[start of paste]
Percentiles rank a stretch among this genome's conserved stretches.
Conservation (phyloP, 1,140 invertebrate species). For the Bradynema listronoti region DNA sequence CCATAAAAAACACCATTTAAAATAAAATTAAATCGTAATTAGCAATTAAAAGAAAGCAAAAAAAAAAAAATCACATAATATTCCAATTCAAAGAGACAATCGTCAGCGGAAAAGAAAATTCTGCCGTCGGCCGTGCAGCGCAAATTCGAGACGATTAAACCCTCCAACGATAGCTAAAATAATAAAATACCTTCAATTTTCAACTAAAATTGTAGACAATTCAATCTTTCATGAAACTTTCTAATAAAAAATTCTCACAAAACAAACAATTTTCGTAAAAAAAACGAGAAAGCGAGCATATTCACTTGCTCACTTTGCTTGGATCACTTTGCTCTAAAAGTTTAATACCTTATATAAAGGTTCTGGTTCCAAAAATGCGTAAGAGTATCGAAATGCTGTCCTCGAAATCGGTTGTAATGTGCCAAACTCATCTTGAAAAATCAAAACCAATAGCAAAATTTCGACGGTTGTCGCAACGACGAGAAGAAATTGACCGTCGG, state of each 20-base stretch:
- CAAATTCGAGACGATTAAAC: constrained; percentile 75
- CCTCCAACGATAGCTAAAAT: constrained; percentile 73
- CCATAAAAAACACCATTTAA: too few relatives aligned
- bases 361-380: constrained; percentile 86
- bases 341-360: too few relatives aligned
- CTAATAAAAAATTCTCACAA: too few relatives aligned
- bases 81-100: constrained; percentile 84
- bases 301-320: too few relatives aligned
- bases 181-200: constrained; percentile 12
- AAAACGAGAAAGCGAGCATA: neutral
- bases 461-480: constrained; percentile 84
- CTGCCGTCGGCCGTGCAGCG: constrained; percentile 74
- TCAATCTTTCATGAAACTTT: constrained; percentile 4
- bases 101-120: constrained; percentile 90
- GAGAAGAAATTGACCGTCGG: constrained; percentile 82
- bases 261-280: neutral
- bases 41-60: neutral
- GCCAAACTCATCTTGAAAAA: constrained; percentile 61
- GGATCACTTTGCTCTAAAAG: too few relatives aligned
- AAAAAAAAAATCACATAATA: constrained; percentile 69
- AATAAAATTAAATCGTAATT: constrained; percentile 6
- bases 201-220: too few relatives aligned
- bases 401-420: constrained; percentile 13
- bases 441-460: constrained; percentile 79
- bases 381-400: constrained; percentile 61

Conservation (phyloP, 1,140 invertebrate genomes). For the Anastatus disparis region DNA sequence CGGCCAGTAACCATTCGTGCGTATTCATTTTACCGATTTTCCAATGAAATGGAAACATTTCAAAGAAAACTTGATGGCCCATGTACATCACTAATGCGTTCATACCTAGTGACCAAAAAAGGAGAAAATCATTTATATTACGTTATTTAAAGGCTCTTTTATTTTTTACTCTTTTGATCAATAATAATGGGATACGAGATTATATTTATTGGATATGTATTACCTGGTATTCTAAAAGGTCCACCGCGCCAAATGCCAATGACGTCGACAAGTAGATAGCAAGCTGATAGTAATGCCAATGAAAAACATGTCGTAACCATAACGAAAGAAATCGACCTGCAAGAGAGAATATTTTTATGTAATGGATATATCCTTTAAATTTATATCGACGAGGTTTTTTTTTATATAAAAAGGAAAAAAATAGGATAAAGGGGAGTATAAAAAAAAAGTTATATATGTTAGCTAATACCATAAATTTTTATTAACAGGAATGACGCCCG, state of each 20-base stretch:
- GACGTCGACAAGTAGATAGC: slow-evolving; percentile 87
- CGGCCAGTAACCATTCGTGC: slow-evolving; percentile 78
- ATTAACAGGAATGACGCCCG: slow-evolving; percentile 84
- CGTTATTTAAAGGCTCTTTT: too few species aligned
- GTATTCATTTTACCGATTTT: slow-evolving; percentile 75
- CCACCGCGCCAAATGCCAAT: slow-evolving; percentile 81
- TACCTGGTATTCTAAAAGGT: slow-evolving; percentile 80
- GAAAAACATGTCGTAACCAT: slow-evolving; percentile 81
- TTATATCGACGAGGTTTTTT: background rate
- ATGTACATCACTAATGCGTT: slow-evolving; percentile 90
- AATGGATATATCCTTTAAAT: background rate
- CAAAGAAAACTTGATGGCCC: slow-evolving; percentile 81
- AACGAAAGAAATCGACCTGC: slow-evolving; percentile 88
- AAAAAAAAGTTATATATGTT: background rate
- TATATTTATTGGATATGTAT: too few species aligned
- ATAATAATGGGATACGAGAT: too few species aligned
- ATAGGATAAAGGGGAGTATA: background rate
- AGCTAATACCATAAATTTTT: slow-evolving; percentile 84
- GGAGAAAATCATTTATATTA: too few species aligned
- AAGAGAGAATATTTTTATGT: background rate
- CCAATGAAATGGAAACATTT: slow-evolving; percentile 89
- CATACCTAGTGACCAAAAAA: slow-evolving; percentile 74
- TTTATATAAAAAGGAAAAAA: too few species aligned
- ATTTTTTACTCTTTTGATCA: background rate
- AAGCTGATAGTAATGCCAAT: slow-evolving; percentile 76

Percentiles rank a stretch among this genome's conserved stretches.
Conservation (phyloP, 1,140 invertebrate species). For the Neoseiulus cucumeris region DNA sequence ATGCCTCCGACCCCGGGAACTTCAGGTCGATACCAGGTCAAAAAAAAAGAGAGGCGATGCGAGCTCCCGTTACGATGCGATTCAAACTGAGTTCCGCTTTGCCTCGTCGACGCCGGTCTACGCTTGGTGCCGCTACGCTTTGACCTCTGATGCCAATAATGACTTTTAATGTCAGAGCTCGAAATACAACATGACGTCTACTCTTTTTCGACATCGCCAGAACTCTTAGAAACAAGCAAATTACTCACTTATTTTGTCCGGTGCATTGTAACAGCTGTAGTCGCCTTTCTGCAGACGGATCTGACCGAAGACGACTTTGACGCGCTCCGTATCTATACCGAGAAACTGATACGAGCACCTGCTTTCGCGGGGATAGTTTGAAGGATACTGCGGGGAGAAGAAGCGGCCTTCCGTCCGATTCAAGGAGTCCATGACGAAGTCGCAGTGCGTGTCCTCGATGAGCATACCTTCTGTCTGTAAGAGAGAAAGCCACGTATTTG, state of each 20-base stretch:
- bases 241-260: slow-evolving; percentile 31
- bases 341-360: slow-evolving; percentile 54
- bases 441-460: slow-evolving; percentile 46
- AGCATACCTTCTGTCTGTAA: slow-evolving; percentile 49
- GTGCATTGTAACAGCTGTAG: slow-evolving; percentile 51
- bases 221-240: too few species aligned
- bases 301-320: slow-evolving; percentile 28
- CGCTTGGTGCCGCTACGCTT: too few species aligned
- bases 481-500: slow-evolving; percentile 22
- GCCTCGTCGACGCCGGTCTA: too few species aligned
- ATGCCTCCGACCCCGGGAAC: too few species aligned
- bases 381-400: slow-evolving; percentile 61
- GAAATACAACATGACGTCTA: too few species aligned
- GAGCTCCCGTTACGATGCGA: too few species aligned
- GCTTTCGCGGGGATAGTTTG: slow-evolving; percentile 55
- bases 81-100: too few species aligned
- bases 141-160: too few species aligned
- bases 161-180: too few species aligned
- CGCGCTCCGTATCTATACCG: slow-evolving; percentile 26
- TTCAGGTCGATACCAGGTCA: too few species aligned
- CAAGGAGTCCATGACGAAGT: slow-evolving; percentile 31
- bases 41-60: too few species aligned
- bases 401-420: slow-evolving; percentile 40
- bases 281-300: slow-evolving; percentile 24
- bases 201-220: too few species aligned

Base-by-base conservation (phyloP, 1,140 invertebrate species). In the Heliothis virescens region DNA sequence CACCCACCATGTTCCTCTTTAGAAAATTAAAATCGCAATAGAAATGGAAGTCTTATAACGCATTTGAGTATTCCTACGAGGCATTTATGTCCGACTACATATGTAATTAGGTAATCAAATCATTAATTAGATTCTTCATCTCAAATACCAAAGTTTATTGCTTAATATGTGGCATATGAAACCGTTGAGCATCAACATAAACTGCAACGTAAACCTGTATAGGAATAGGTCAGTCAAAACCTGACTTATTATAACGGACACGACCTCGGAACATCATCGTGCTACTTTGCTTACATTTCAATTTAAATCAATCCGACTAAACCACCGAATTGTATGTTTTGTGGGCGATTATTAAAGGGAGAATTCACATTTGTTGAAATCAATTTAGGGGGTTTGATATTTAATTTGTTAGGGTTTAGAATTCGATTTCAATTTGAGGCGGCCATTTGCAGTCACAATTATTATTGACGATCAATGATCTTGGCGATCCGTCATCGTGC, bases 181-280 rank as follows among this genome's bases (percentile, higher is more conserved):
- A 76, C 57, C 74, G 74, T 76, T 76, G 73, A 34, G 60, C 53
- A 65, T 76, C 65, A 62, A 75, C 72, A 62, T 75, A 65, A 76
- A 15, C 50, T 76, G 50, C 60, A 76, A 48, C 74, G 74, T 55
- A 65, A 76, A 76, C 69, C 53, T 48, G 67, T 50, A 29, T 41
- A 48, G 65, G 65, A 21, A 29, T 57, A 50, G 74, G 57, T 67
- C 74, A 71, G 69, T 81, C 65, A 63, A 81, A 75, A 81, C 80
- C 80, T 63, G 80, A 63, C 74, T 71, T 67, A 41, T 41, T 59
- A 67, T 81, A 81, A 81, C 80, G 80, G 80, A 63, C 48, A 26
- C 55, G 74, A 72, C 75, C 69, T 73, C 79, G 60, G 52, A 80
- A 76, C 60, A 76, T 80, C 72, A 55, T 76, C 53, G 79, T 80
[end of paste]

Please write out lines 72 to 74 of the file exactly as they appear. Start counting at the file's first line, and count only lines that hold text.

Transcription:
- bases 141-160: too few species aligned
- bases 161-180: too few species aligned
- CGCGCTCCGTATCTATACCG: slow-evolving; percentile 26